Pros: I'll have to get back to you on that...
Cons: Someone thought it was a good idea...
I've always loved board games; the only one that stands out in my mind as disliking as a child was Mousetrap. I managed to hold off my eldest on bringing this game home until she pulled out all the stops, including "I'll use my own money." At that point I really had no choice but to throw up my hands in defeat and let her spend $16 on a game I knew I would hate playing with her.
Mousetrap is recommended for children ages 6 and up, but from a mechanics and strategy (or lack there of) perspective, Mousetrap is similar to Chutes and Ladders. You roll the single die, move around the board and follow instructions on the space. Although reading makes it easier, once children have a played a few times they will know what to do on the handful of different types of spaces. As the mouse tokens move around players collect pieces of cheese and build the mouse trap. Once the contraption is complete players try to trap their opponent's mouse. The last mouse left on the board is the winner.
How Much Do I Hate Mousetrap? Let ME Count the Ways
1) Games that require a lot of setup before you play rarely come highly recommended from me. The fact that building the trap is part of game play doesn't matter to me. There are more than 20 plastic pieces that need to be slipped into the game board and snapped onto each other. And then of course you have to take it all apart to put it away.
2) I take exception to the 6 and up recommended playing age. Any child who can count can play the game, but it takes a child much older than 6 to successfully assemble the mouse trap and have it work. I am much older than 6 and have a degree in mechanical engineering, yet I mumble naughty words under my breath every time I try to set up the pieces. Cheap parts and stacked tolerances means the pieces simply do not fit together as they should.
3) I have about a 20 minute play limit for mindless move around the board type games, of which Mousetrap is one. We have yet to complete a game in less than an hour. Before we are done no one actually wants to be playing anymore, but neither of my daughters are willing to stop without there being a winner.
4) Once we get to the point in the game where we are actually trying to catch the mice with the trap, we have about a 20% success rate with the contraption actually working as designed. So after someone finally lands on the correct space and spends some time trying to get other mice onto the cheese the trap only falls down 1 time out of every 5 attempts. That is too much frustration at the end of a long game. Then of course the accusations fly that the trap was set up wrong on purpose.
5) Of course when we aren't turning the handle the trap seems to go off very easily. It doesn't take more than a gentle nudge to set the trap off. To eliminate this, anything on the trap that is loose we simply leave off until someone lands on the single space that lets them turn the handle. Since at the end of the game all of the mice are congregated at one corner of the board, someone is always reaching over or around the mousetrap to reach their token and unintentionally setting off the trap.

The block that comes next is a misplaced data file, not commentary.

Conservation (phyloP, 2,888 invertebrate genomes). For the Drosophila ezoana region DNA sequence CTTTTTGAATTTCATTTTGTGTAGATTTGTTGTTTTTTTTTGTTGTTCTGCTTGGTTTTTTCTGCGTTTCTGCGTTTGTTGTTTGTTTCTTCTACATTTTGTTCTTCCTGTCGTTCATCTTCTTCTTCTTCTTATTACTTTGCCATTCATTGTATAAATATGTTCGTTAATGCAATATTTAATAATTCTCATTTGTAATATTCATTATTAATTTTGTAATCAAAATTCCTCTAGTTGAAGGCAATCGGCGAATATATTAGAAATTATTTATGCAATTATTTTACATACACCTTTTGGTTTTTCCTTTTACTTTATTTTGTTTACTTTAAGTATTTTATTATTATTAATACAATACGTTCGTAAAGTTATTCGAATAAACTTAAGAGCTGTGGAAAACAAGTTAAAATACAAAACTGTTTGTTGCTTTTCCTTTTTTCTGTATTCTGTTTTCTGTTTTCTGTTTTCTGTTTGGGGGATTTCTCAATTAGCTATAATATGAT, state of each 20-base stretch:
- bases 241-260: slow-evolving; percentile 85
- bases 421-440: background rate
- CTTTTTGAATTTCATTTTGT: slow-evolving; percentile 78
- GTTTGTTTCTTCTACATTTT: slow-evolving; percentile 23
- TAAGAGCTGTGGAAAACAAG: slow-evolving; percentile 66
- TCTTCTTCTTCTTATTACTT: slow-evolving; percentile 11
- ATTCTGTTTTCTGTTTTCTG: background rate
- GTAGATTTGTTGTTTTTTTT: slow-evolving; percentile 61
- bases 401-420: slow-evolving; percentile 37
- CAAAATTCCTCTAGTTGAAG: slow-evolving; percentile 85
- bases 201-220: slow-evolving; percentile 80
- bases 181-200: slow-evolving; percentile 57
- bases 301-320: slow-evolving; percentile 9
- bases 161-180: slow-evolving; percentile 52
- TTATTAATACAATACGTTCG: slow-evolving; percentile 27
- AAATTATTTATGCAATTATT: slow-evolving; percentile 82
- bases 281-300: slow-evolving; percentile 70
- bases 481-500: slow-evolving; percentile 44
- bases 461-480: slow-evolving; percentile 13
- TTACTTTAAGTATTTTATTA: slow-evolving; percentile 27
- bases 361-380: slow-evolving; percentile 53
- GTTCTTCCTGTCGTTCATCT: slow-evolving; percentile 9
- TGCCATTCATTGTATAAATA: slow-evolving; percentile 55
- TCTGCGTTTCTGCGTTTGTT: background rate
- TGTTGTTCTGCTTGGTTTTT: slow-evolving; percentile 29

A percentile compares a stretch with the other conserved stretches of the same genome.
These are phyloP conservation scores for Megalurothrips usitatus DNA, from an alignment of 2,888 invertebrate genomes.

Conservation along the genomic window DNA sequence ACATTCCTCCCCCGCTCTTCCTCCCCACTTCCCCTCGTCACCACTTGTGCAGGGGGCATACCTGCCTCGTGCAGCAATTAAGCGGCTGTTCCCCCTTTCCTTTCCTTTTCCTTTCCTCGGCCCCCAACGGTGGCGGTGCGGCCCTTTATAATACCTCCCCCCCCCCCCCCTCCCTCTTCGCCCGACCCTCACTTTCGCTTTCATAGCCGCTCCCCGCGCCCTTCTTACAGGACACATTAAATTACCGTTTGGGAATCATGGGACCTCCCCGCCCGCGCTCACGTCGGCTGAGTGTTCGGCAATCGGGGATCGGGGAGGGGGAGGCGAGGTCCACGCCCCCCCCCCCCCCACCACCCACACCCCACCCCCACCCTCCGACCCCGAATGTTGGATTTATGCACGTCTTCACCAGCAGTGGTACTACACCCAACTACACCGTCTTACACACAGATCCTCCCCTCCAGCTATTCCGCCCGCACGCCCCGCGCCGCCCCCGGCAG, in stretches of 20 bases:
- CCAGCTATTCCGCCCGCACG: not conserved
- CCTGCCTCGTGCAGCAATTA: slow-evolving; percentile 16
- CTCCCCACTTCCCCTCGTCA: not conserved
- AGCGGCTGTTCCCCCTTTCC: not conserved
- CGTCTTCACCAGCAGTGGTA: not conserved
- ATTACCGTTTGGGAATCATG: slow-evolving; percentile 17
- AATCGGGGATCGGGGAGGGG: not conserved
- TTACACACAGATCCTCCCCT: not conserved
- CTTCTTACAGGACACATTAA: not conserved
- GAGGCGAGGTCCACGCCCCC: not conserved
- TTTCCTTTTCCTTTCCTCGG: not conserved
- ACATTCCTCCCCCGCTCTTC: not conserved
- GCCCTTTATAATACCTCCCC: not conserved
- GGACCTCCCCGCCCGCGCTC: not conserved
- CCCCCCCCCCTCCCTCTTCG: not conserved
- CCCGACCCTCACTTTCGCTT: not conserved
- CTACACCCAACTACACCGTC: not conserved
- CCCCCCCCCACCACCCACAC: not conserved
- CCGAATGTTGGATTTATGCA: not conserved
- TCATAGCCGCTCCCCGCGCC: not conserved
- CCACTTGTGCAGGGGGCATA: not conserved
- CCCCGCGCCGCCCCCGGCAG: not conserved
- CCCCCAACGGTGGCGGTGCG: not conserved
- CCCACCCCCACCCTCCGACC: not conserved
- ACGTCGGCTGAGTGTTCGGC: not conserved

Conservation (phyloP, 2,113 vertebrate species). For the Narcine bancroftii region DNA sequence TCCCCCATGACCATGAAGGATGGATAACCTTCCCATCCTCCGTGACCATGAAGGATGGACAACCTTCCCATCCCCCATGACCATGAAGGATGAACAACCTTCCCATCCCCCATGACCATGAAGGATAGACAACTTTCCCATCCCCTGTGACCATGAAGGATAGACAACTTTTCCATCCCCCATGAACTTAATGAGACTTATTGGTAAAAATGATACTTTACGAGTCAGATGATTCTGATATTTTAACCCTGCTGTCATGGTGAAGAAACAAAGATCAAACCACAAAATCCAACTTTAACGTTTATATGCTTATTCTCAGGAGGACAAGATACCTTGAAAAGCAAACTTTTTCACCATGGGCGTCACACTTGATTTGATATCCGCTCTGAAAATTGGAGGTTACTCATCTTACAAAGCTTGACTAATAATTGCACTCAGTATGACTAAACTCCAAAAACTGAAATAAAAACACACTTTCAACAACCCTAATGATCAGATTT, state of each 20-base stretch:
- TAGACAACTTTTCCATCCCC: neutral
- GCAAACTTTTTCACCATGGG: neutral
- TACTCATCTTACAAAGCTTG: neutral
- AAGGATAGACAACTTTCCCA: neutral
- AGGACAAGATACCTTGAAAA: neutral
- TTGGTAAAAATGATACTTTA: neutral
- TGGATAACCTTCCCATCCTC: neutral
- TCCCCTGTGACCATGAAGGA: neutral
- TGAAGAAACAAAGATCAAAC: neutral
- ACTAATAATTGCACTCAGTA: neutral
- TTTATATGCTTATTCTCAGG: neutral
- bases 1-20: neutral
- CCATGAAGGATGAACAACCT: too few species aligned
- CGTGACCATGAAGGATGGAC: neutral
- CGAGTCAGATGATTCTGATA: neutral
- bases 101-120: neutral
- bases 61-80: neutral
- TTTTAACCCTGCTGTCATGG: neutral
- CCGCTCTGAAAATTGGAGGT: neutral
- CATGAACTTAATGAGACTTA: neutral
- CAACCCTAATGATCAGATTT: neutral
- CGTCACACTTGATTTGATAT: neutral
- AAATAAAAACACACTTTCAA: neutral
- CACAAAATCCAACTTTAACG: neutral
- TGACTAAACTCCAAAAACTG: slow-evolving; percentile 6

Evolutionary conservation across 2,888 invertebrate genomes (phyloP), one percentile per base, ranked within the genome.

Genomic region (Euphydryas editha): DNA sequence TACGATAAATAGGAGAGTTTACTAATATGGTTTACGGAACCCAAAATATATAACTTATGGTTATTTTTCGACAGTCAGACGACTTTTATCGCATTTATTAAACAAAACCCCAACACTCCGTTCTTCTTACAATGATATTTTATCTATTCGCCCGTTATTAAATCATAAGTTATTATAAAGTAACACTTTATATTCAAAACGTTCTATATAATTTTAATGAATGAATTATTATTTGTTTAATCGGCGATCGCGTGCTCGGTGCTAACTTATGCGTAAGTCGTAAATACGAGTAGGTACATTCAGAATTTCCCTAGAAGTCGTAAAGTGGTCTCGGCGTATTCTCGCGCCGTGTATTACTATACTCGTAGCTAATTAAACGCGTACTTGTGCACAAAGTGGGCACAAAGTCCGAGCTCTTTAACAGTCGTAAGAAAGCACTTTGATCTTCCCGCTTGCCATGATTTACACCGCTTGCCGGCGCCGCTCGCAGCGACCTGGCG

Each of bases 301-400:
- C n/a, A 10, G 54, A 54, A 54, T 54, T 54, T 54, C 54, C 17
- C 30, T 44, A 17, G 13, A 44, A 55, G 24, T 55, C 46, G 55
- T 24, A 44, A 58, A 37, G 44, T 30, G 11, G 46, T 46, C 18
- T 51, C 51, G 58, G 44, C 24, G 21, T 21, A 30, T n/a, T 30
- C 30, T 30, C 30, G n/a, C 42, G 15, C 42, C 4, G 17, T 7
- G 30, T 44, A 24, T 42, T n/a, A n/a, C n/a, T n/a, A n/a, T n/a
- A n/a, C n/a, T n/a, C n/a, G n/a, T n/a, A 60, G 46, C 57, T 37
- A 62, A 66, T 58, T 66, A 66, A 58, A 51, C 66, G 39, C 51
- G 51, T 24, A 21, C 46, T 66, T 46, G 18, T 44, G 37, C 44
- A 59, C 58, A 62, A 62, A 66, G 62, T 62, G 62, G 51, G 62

6) With many games you can make do if you lose a piece. In most games, any old hunk of plastic can be used as a token. Losing one or two cards from Uno or Memory doesn't matter much. Lose a single piece from Mousetrap and you can't play the game. Unfortunately, with so many pieces to keep track of and a 2 year old on the loose it isn't unusual to have to suspend a game while we search for a missing piece of the contraption. This of course adds to the already interminable length of game play.
7) Part of game play allows you to move other player's tokens to get them onto the trap space. For that reason, I do agree with the age recommendation. Again, at the end of a very long game my 4 year old does not deal well with her big sister moving her mouse to try and trap it. We have also eliminated the "take cheese from another player" rule. All cheese is distributed from the common pile, if that is empty you don't get any more cheese.
8) This is just a stupid game. I thought so when I was seven and the neighbors got it for Christmas and my opinion has not improved at all as an adult. This is one of those games that borders on pointless and I can't understand how it lasted from my childhood until now.
I have come to the conclusion that Mousetrap continues to survive after all these years because it is a payback present. Be careful the next time you give a toddler a really loud musical instrument as a gift as your child may receive Mousetrap in return!